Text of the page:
First post, by Paul_V
Hello, everyone and happy holidays.
For a couple of months now I've been tinkering with a Vortex86DX boards to use for a retro rig.
While the rig is yet far from completion, I've gathered a bunch of info and personal findings, which I have not found posted elsewhere and decided to share.
I'll try to add info as the progress goes.
Also, a couple of questions I'm hoping someone would kindly be able to answer.
First thing is rather obvious: as Vortex86DX is basically a SoC, it can be crossflashed to any BIOS written for it, provided it has the nessesary videocard rom in it.
I have succesfully cross-flashed PCM-3343 (Which has AWARD bios with no disable L1\L2 cache capability) with AMI bios from PFM-535S, which share the same Lynx EM+ GPU.
A big leap of faith from my part, however. And I certanly DO NOT RECOMMEND tinkering that way. BIOS chip is integrated in the CPU itself, and in the case of failure you're practically screwed.
All boards I own have JTAG to flash the BIOS, but I've yet to recieve a programmer to try tinkering with it, but my expectations are not high.
2) CLOCK DIVIDER and CACHE weirdness
The clock divider register was easy, as it's well documented here (North Bridge A0h bits 0-2)
http://www.dmp.com.tw/tech/DMP_Vortex86_Serie … ence_091216.pdf
Can be changed on the fly, and that's where the interesting stuff happened.
All datasheets mention division from 1 to 8, while the BIOS and north bridge registers offer 1/2/3/4/5/8/16/32
x8 division with all cache disabled performs almost exactly as x32 (cache\ no cache option doesn't matter if x32 is chosen - the performance is the same).
I'm fairly positive that x16 \ x32 division option is conditional and something else is done (like cache flush or disable) to throttle the cpu.
Traditional bechmark tools and games results are so erratic i'm unable yet to put this theory on solid ground.
As for the cache, most tools detect only L1.
L2 can be disabled from BIOS (that's why I decided to cross-flash my board, to get the option)
Other than that, my knowledge of low level programming is limited: if someone could write a programm that could detect both L1\L2 cahce and disable them as needed, that would be awesome
By the way - L1 on this cpu is divided to 16K-I cache and 16K-D cache. Whether BIOS disables them both is a good question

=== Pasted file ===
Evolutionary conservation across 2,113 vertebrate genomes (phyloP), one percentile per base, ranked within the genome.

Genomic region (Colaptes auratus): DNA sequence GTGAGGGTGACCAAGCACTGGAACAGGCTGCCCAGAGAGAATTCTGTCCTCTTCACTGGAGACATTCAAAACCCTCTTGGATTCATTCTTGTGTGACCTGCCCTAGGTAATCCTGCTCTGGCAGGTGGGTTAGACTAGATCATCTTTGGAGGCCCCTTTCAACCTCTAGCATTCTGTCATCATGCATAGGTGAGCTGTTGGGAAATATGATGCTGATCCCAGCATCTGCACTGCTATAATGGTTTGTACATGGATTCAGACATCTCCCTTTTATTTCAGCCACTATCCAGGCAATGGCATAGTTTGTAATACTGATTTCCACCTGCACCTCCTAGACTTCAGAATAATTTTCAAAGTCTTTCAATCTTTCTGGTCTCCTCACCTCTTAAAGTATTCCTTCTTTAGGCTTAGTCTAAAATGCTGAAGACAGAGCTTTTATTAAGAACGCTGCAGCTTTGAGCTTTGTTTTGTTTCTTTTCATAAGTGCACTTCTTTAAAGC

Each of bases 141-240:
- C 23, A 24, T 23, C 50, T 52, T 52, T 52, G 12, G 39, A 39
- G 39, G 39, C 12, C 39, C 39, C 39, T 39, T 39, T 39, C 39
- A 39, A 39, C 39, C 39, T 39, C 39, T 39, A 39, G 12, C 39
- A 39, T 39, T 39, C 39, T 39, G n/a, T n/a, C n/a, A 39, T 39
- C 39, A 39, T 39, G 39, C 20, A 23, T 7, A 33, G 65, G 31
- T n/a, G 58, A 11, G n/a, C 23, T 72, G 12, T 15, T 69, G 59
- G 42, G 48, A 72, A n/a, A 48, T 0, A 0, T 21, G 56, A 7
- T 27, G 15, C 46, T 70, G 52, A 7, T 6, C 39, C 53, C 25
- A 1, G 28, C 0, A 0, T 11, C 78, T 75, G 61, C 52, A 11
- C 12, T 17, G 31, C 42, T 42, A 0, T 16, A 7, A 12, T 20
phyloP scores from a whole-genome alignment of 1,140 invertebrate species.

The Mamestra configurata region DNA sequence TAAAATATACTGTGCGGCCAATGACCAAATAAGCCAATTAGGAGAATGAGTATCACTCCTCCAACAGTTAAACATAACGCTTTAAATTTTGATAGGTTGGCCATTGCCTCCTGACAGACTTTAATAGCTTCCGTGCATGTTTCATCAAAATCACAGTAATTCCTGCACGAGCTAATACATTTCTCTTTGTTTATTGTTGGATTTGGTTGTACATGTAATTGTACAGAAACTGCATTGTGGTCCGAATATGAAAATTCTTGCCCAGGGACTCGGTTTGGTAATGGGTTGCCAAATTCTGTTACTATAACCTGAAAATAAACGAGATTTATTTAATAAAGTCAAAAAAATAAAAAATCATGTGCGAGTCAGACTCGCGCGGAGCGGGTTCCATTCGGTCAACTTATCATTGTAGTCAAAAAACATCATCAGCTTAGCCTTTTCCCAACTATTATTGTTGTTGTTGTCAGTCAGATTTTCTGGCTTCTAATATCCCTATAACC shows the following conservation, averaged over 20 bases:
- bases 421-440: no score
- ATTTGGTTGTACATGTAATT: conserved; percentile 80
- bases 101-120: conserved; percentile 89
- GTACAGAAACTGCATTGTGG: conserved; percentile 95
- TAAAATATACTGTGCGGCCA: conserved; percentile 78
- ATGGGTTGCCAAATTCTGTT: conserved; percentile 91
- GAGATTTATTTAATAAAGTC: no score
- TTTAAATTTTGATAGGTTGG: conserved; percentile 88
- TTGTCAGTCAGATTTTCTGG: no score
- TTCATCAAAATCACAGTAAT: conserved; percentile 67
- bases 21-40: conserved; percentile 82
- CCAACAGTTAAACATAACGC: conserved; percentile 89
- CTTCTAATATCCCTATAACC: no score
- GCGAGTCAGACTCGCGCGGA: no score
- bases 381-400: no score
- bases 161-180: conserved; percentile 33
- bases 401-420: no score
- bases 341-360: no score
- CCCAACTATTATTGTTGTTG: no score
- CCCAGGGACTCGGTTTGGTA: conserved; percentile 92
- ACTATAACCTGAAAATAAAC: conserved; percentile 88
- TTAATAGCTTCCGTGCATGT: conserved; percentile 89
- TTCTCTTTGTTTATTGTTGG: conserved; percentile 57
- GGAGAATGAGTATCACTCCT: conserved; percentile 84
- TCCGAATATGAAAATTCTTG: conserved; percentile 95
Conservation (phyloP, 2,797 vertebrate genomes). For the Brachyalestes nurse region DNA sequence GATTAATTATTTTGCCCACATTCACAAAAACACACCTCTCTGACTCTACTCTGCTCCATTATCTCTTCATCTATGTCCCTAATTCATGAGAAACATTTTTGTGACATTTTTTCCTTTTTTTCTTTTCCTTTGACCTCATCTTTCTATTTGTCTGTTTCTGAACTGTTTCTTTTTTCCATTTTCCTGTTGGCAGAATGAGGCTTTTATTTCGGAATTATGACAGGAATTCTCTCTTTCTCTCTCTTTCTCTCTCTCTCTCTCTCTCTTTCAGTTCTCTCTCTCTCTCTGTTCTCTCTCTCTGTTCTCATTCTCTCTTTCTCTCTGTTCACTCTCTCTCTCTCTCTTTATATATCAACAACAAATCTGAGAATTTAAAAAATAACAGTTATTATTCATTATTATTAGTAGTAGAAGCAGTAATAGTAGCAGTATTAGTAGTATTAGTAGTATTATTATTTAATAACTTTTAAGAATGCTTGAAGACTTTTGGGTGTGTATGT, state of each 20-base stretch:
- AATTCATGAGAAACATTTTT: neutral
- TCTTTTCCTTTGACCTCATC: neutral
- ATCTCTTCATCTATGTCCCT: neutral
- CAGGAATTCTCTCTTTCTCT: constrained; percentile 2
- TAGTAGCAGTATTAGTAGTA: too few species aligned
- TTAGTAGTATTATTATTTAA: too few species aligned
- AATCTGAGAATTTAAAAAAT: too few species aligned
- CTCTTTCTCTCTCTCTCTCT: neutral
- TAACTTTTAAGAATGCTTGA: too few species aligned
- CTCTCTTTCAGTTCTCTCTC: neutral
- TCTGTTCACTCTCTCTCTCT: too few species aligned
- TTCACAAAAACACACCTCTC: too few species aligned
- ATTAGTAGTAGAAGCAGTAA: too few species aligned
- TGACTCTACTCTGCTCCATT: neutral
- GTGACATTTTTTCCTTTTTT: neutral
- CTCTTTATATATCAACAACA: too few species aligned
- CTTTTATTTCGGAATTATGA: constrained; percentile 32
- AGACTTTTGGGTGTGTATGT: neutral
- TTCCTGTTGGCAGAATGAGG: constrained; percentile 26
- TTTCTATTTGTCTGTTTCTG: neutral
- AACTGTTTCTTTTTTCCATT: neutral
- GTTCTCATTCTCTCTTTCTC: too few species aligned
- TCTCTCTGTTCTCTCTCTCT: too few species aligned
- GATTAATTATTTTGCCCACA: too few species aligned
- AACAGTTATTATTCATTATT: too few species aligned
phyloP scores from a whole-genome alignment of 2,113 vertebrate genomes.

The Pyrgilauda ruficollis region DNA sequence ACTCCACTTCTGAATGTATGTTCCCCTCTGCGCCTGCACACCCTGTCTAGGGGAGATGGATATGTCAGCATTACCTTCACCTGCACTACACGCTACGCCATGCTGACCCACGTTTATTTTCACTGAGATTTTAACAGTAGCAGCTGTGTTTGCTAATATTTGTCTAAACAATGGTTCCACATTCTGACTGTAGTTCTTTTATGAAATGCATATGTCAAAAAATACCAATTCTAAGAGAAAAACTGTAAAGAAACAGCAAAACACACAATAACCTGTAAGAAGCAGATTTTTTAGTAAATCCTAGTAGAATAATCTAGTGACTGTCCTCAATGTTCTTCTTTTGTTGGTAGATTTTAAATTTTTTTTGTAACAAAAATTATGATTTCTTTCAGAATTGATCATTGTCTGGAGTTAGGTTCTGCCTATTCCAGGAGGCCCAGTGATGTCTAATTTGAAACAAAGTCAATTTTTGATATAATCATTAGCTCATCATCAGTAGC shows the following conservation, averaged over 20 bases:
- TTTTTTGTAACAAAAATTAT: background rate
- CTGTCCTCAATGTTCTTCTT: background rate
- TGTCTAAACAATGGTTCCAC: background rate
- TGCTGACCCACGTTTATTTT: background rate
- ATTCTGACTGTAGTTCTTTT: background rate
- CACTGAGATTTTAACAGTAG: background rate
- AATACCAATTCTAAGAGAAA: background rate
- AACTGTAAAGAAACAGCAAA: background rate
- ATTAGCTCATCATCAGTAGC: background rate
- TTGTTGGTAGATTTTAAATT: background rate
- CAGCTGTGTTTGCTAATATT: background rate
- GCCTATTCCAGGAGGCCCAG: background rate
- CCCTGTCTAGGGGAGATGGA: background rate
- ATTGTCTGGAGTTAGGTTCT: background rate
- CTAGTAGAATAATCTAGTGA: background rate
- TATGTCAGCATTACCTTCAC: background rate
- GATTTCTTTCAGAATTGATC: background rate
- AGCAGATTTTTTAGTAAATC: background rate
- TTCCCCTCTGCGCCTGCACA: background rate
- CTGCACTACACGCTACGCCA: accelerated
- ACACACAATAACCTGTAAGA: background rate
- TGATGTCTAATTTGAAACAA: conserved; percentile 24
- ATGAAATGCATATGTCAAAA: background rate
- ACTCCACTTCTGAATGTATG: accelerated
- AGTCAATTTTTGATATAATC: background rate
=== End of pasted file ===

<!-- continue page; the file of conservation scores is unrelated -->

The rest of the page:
Speed sensitive games sometimes act wierd to cache disable - first few seconds it's "Pedal to the metal", then comes to normal speed. I couldn't find any power management features, so I believe it may be due to separated L1 caches.
3) CPU and DDRII HARDWARE CLOCK STRAPS
The sweetest of them all, the dreaded multi-tool "turbo-button to
catch switch them all". And in my case also in the form of soldering 0402 smd resistors (all good things come in small packages, eh?)
A little background first: I have two games, which happen to be my personal "retro-rig downclock seal of approval". It's ZanyGolf (DOS port) and Planet's Edge (apart from Privateer, I have not played any wing commander series)
Both are highly clock dependent and you have to downclock pretty low to be able to play them comfortably.
And that's where cache disable and clock division options just weren't enough. It was time to dig deeper in the datasheets.
Turns out, the are hardware straps on the CPU itself, that you can use to choose the cpu and ram clocks.
There are two different datasheets on the internet for the cpu. The first one in my case got the wrong data on the straps (maybe the were several revisions of cpu, idk)
The link below is what worked on my PCM-3343
https://www.vortex86.com/file?serial=Vortex86 … a_sheet_V200_BF
I've attached a brief table with strap configuration (does not cover all possible cpu values), as well as the location of the straps for the PCM-3343 (pins location on the CPU itself can be seen in datasheet)
The CPU pins for setting CPU clock are : C11,B12,B11
For setting RAM clock, the CPU pins are: A12, C10
For a different motherboard, you'll have to locate theese pin's traces manually. The traces may not even exist, if the manufacturer didn't need\design them.
A strap pin pulled-down with 4.7k resistor to GND is "0"
A strap pin pulled-up with 4.7k resistor to 1.8v VCC is "1"
No pull-up or pull-down on a pin is a tri-state "z"
I considered soldering one resistor at a time and checking the results, testing 3 different CPU speeds in the process. Success! But now i'm a puzzled owner of a 500Mhz board.
Lowering the CPU clock from 800Mhz to 500Mhz did not help much. While SPEEDSYS shows ridiculous low numbers on lowest settings (score of 5.69), it's still too fast for Planet's Edge.
Now it seems obvious - I have to downclock RAM. Vortex CPU is throttled by it's own clock divider, leaving it's bus speeds intact.
300mhz DDRII is blazingly fast for DOS-era stuff. The cross-flashed BIOS I got had a hidden option "DDRII power saving". I don't know what exactly it does, but it cuts the bandwidth of the RAM by about 25%
Planet's Edge is now playable, but barely (still a bit fast). Looks like i'll need to solder another strap to lower the DDR clock, but I'm reluctant to do so yet.
I'm afraid it will cripple the system to the point that I will be unable to achieve a comfortable performance in Nascar Racing.
So, summing this up:
Would someone be interested in developing a tool or adding support to existing one to control this cpu's registers in term of clock control and L1-I\L1-D\\L2 caches?
I'm willing to make any test necessary on my part.
Hardware strap info, benchmarks and other data will be poster and updated here:
https://docs.google.com/spreadsheets/d/1wEa2x … dit?usp=sharing